What Should Investors Think About Solazyme's Debt Offering and Manufacturing Plans?
Cash may be king, but the market was in no mood to celebrate after renewable oil manufacturer Solazyme registered a debt offering of up to $115 million and common stock sale of up to 5.75 million shares. The offering eclipsed news of a new product lineup, Encapso, for the oil and gas drilling services industry.
Investors may be perplexed as to why a company with nearly $167 million at the end of 2013, and entering the ramp-up phase for its first two commercial scale facilities in Clinton, Iowa and Moema, Brazil, would need to suddenly add up to $200 million to the coffers. What will the cash fund? Should you expect delays at Moema?
Why raise cash now?
Solazyme management has done an excellent job in guiding operations to success thus far and not overpromising the potential of its technology platform. Aside from capturing development partnerships, purchase agreements, and supply contracts with multiple partners in multiple markets, management has carefully choreographed announcements and business updates. For instance, the last debt offering of $115 million was announced simultaneously with the award of a $120 million loan (now just $108 million thanks to inflation) from the Brazil Development Bank, or BNDES. Announcing the launch of a new and unproven product line may not carry the same weight as the BNDES loan, but the field success of Encapso makes its future potential quite compelling.
So, why raise cash now? Solazyme is simply taking advantage of current market conditions -- and a relatively lofty share price -- to further bolster its balance sheet. The company could raise gross proceeds of $180 million, assuming overallotment of both debt notes and common stock, which would give the company roughly $300 million in cash at the end of the first quarter of 2014. Sure, you could make the argument that shares will go higher with future announcements, progress, and growing revenue, but we have no idea what discussions management has entered into behind closed doors. Perhaps it wants to wrestle more favorable terms for expanding its manufacturing capacity with a feedstock supplier. After all, another $180 million in cash provides a bit more bargaining power.
Management has not been shy about its intentions to pursue additional capacity from the combined 120,000 MT of annual nameplate capacity of Clinton and Moema. Solazyme has up to 200,000 MT of additional capacity penciled into its joint-venture with Brazilian sugarcane supplier Bunge (either at Moema, new global sites, or some combination of the two) and a similar agreement with Archer Daniels Midland to expand Clinton to 40,000 MT and then 100,000 MT. Moreover, there are additional opportunities for expansion, such as acquisitions of an existing facility (a brownfield site) with permits and licensing in place or co-location agreements for new facilities (a greenfield site) with outside feedstock suppliers. The debt offering should be viewed as a springboard, not a cinderblock.
Is Moema delayed?
I would not conclude that Moema is delayed because the company decided to raise cash now rather than later. In my mind, raising cash for manufacturing expansion and bringing the final pieces of equipment at Moema online for ramp-up are completely separate issues. Besides, management has already admitted that while fermentation (production of saleable product) is expected to begin in March, downstream processing will not be ready until April.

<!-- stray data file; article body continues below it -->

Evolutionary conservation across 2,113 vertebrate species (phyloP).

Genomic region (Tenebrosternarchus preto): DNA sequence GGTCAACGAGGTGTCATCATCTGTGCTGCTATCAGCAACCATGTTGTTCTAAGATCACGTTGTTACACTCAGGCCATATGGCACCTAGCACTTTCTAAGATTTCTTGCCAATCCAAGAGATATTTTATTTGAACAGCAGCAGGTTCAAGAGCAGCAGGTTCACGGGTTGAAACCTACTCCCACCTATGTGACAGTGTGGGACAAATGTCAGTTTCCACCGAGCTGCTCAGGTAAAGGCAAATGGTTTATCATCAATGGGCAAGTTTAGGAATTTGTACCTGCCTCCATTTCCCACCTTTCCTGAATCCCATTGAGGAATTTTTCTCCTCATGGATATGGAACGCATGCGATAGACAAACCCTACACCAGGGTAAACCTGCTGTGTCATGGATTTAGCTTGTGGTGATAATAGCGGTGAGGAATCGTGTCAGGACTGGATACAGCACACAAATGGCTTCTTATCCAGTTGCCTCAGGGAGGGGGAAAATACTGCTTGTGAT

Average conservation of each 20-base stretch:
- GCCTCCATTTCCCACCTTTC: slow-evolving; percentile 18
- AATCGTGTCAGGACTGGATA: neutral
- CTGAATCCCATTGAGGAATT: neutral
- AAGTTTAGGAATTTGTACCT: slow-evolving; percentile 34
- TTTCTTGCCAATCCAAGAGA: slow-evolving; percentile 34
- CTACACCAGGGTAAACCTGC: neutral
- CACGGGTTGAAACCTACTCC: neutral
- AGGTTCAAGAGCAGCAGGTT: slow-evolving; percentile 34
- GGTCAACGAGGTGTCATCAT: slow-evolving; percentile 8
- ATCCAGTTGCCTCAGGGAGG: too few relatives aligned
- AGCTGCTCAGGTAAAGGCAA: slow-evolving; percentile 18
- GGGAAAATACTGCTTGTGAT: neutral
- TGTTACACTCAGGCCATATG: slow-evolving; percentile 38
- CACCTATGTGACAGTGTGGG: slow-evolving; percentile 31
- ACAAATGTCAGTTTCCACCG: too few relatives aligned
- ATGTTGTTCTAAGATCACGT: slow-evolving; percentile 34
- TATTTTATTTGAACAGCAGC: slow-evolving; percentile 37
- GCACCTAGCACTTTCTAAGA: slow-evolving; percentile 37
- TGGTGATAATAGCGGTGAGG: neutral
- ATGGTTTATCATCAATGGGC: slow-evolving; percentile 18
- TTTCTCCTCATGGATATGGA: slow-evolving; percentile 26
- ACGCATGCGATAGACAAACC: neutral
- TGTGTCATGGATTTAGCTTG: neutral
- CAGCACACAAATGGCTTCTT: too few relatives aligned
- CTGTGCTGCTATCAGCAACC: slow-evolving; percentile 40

Utilities? Check. Quality control labs, media preparation, and automated compliance systems? Check. Seed trains (the small bioreactors that grow the cells used in production to the correct concentration before transfer to the production bioreactors) and production bioreactors of 625,000 liter volumes? Check (any day now). Downstream processing? Awaiting the results of commissioning.
I will float one idea out there. There is a chance the company is running into minor problems with its recovery equipment at Moema. Remember, the downstream processing of Clinton is conducted many miles away at a third-party site operated by American Natural Products in Galva, and prior processing has been conducted at other third-party or partnered refining sites. Thus, Solazyme may not have direct (or as much) experience with that part of the process. If that is the case, it would only result in a short-term delay without long-term implications, although the effects to 2014 revenue would be unclear at this point. It would not be a major reason to worry, however, assuming the hypothetical delay is just a minor delay to get things right.
Foolish bottom line
Dilution is never a good thing, but Solazyme is in a pretty enviable position to raise much needed capital for future expansion on relatively favorable terms. It would be much worse if the company had to raise cash to fund basic operations after running into major production problems, which is clearly not the case. The market may not like it, and shares could fall further from here for various reasons, or if Moema is delayed, but the long-term vision of Solazyme remains in place. The company will be a steal at $1 billion, assuming all goes right from here on out.
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The article What Should Investors Think About Solazyme's Debt Offering and Manufacturing Plans? originally appeared on Fool.com.Maxx Chatsko has no position in any stocks mentioned. Check out his personal portfolio, CAPS page, previous writing for The Motley Fool, or his work for the SynBioBeta to keep up with developments in the synthetic biology industry.The Motley Fool owns shares of Solazyme. Try any of our Foolish newsletter services free for 30 days. We Fools may not all hold the same opinions, but we all believe that considering a diverse range of insights makes us better investors. The Motley Fool has a disclosure policy.
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